Those bison moved fairly freely across the plains, never staying too long in one place. Their mobility contributed to the health of the pasture, and to its diversity. The tall-grass prairie is one of the most diverse and productive ecosystems in North America. The very act of grazing encourages a flush of new growth in the grass, and if the animal doesn’t keep chewing on the same patch for too long, that productivity soon results in a greater harvest for the whole system. I don’t think it’s too great a stretch to think about how chewing (or ruminating) on a theological or spiritual issue at great length affects the health of the flock. The gatherings of Christians whose pastors build permanent high fences to keep the flock from exploring other pastures rarely thrive over the long term. Those communities who have enough freedom to wander over to another patch of grass, who don’t perseverate or obsess over three clumps of grass in one corner, have a greater chance to thrive. No species of grazer can stay healthy if kept on the same ground for long. The grasses suffer, and so do the sheep. And when animals are confined too long in one place, parasites thrive.

RWF resumes: First, the irony of these remarks being uttered by a church leader who has herself tolerated and encouraged fierce attacks on "species of Christians" (i.e., the now gravely endangered species of orthodox Anglicans or "reasserters") who seem "excessively different" from her own revisionist mindset is simply too much to take. But more to the point, what precisely does the PB have in mind when she warns against allowing the sheep to "perseverate or obsess over three clumps of grass in one corner"? Have I been foolishly encouraging my flock to "perseverate" over clumps of grass like Niceno-Constantinopolitan Trinitarian doctrine, Chalcedonian Christology, and Scripturally-sound understandings of the Atonement? Perhaps they would have healthier theological digestive tracts if I encouraged them to graze on the lush pastures of Arianism, Adoptionism, and Scheiermacher for a while? Take a look around and see how well the Episcopal church has flourished on just such a doctrinally diversified diet for the last forty years!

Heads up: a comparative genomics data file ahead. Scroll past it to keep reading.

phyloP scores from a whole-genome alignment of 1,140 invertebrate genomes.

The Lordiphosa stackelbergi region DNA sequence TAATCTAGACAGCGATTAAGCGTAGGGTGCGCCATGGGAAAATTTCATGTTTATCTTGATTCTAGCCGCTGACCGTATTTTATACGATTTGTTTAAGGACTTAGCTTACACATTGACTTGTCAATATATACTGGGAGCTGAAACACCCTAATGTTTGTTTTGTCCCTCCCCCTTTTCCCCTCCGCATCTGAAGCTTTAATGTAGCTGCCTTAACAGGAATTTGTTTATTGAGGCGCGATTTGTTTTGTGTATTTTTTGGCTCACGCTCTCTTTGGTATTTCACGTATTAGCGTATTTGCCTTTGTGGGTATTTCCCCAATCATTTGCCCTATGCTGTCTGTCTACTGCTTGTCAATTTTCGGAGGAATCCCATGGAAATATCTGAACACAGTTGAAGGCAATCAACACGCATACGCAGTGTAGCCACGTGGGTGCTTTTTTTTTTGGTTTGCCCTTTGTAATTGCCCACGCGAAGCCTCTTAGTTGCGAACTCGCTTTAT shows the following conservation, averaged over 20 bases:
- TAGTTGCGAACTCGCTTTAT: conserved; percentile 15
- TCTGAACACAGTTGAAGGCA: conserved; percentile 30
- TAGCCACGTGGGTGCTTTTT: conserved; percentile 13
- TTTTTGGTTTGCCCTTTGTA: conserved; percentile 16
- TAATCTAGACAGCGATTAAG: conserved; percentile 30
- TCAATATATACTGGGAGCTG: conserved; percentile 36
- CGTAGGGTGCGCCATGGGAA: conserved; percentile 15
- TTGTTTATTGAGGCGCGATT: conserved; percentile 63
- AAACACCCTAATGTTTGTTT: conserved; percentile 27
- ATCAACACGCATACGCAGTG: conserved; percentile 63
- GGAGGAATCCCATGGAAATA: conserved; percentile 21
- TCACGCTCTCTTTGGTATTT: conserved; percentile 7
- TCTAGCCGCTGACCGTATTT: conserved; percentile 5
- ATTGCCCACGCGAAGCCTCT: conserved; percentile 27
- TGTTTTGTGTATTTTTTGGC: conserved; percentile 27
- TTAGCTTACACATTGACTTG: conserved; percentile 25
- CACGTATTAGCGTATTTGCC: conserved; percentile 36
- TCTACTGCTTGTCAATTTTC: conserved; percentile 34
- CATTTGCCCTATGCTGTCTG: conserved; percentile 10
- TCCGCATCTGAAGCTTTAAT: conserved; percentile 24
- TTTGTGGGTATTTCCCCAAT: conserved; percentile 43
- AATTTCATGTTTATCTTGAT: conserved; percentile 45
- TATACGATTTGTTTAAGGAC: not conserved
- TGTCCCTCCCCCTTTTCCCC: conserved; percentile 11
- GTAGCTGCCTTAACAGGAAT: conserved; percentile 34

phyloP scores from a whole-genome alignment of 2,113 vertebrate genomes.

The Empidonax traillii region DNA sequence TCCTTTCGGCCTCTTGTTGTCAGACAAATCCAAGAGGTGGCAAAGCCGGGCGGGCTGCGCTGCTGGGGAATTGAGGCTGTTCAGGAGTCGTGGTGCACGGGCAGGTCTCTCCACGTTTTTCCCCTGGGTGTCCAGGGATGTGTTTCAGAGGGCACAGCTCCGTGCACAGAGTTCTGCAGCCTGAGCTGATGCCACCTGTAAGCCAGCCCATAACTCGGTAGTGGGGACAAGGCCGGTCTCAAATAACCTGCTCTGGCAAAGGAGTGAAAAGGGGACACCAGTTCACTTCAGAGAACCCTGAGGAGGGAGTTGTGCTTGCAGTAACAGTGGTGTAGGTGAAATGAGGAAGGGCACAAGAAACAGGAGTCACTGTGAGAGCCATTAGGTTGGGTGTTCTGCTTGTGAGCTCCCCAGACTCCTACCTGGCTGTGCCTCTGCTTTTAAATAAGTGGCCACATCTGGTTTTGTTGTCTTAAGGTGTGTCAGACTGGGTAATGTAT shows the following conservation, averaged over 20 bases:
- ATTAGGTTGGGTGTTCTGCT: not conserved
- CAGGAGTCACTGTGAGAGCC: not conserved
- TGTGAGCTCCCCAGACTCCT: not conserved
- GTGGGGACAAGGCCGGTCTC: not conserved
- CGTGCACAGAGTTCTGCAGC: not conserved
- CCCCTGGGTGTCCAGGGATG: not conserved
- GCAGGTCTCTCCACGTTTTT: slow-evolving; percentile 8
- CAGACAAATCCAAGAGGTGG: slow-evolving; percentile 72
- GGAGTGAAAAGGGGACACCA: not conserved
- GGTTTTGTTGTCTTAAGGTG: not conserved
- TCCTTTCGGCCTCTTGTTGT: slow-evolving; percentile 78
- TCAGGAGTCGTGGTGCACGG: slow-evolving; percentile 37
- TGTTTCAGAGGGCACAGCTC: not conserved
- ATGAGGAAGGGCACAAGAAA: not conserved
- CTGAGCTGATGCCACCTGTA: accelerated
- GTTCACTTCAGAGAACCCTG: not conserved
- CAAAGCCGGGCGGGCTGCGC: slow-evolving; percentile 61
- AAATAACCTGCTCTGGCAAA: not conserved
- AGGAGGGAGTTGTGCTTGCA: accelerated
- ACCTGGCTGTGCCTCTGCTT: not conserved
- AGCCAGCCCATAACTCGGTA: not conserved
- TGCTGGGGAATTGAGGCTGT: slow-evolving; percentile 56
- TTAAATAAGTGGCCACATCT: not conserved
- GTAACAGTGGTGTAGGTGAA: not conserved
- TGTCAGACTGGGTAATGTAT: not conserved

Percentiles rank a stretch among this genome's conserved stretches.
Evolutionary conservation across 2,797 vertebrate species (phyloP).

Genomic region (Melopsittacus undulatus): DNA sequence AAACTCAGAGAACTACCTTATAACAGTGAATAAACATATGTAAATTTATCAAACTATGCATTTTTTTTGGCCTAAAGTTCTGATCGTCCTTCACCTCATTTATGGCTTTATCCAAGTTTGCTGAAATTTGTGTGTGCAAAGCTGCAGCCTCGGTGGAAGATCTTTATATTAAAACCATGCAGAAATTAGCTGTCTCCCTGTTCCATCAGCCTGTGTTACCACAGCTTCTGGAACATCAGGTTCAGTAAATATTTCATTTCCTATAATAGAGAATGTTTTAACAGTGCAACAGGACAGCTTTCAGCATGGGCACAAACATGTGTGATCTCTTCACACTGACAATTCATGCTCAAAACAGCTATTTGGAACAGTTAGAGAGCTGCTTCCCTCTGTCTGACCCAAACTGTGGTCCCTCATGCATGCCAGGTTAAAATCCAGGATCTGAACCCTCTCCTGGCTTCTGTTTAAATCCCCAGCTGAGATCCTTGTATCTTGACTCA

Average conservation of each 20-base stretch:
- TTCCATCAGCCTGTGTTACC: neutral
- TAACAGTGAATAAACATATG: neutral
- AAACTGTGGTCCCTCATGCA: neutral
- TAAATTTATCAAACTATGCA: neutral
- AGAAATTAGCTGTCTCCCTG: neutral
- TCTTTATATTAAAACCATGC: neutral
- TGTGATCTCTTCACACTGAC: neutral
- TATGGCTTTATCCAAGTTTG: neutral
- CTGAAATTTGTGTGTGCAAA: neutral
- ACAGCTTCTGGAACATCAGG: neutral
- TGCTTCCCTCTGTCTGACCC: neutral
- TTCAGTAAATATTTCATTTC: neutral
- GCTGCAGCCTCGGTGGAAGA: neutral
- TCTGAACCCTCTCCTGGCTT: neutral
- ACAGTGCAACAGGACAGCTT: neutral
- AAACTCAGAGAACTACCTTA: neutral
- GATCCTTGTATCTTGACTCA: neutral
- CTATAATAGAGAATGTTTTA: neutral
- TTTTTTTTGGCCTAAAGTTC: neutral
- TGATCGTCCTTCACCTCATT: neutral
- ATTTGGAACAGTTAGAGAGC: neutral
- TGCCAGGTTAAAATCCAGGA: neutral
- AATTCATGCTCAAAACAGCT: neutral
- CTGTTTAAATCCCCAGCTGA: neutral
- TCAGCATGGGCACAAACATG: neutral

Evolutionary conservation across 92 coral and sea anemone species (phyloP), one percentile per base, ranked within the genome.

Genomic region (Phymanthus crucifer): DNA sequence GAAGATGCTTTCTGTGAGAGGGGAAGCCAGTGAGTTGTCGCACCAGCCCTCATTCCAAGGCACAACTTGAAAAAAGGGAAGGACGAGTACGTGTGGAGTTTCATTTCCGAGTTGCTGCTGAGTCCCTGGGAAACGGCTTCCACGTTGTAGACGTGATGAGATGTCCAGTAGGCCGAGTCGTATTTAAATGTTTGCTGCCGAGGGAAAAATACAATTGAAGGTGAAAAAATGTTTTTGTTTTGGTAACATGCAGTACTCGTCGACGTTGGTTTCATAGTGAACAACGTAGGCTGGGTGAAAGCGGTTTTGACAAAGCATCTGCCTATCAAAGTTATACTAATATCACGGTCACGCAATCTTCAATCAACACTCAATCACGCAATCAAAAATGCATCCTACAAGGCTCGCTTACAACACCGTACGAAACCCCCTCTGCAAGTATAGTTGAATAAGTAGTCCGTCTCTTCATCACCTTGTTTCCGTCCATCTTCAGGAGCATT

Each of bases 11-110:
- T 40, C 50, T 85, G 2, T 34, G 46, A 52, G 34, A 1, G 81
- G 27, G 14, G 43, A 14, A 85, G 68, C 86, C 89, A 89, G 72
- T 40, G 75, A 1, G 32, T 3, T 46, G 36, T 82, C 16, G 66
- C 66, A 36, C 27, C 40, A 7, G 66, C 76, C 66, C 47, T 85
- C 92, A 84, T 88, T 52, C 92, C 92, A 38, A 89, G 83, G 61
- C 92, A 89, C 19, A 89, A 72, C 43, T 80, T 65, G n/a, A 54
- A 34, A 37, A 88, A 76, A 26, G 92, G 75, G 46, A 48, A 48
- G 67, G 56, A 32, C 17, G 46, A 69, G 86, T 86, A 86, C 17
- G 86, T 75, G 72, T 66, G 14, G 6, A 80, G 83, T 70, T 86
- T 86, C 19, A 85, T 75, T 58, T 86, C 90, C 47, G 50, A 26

Please add this preposterous speech to the list as reason number 97 why I eagerly await the termination of my diocese's relationship to the General Convention of the Episcopal Church and its national officers, such as PB Schori.


Anonymous Anonymous said...

It's hard for me to understand how you came to be a man of God. You set the poorest example of how to disagre politely. You don't like or respect our PB - you've made that clear to your readers. Didn't you learn from your parents and teach your own children that if you don't have anything nice to say about someone, then don't say anything at all?

Debating and disagreeing are an art and are often very helpful when trying to understand a position but constant belittling your oponent personally does nothing to enhance your cause.

Would this be how Jesus would speak about her?

7:26 PM  
Anonymous rr said...

sometimes the truth hurts.

My guess, Jesus would say to her and perhaps you, repent for the kingdom of God is near. Also, read the letters to the seven churches in revelation. You might learn something.

12:15 AM  
Blogger texanglican said...

Anon, I am not sure that you read my post carefully enough. I tried exceptionally hard NOT to belittle the PB personally. I DID call the speech she gave preposterous. And I firmly believe it is. Her ideas are comical. But note very carefully in this post: I am critically of her IDEAS and the way she expressed them in this post. My attack is on her SPEECH, not her here. I absolutely insist on this right to attack faulty and dangerous ideas. Jesus did it to, btw! Read the Woes against the Pharisees in Matt 23 sometime, for crying out loud! (Jesus certainly did not use "if you can't say anything nice, don't say anything at all" as His motto!) Those words of Jesus come a great deal closer to personal attacks on His opponents than this post does! A man of God must call his flocks attention to dangerous ideas, particularly when they come from someone who is purportedly in spiritual authority over them.